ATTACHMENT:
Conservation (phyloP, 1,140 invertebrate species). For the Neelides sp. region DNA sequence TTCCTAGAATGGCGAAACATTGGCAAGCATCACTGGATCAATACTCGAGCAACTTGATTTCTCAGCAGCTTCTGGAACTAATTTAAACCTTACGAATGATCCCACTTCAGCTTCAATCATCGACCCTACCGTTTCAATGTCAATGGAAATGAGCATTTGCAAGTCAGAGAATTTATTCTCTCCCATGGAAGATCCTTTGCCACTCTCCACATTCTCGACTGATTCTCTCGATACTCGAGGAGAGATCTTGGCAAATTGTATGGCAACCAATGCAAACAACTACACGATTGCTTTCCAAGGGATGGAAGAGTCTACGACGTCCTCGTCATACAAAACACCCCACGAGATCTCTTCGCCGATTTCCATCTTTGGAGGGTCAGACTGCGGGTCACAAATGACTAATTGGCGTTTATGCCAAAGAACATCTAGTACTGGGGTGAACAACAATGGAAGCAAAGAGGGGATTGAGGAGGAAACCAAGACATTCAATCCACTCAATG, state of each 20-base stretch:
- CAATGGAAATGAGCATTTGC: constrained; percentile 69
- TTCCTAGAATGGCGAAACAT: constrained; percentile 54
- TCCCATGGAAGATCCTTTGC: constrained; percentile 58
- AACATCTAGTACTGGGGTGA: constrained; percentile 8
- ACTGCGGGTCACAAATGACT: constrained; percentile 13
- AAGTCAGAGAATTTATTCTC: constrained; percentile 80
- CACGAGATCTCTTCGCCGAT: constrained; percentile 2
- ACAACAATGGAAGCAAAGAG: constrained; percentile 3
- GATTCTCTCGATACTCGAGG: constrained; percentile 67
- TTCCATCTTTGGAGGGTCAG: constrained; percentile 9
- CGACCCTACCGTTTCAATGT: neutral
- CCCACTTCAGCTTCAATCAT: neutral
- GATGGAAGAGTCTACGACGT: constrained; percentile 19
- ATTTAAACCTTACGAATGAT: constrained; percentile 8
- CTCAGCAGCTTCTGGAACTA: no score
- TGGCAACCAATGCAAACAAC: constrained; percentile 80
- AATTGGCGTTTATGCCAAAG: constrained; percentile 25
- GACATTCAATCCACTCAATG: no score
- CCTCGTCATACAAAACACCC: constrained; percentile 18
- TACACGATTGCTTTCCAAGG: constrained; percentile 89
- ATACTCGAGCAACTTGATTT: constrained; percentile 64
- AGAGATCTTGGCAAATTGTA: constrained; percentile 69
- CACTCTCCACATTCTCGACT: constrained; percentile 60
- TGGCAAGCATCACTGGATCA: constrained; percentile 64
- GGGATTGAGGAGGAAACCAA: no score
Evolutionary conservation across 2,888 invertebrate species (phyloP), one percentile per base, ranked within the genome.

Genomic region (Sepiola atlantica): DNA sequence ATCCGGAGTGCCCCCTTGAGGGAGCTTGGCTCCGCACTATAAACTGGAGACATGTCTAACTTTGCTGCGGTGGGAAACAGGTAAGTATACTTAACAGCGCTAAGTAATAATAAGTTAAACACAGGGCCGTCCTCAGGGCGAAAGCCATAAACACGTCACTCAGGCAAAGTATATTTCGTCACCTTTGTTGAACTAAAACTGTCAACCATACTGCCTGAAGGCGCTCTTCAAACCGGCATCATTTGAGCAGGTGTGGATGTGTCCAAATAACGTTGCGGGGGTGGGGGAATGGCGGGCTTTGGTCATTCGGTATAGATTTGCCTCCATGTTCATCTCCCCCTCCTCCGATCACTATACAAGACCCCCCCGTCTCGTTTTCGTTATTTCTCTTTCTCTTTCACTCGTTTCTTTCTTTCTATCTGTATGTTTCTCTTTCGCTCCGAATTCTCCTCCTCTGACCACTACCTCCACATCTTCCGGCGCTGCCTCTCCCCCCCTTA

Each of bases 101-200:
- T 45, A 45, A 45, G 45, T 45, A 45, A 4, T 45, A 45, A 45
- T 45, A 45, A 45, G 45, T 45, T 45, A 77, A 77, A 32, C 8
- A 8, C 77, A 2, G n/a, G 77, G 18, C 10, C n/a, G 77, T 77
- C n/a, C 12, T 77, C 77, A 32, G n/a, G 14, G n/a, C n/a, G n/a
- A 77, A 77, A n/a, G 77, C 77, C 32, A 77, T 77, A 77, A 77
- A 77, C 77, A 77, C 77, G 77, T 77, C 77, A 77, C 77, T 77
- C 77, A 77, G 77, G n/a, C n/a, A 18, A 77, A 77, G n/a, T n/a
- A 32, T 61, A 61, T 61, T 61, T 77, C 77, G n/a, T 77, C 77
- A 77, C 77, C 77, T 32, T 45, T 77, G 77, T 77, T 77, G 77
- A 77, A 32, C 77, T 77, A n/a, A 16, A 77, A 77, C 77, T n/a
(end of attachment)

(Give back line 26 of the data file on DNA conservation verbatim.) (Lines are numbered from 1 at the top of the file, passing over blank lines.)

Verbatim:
- GGGATTGAGGAGGAAACCAA: no score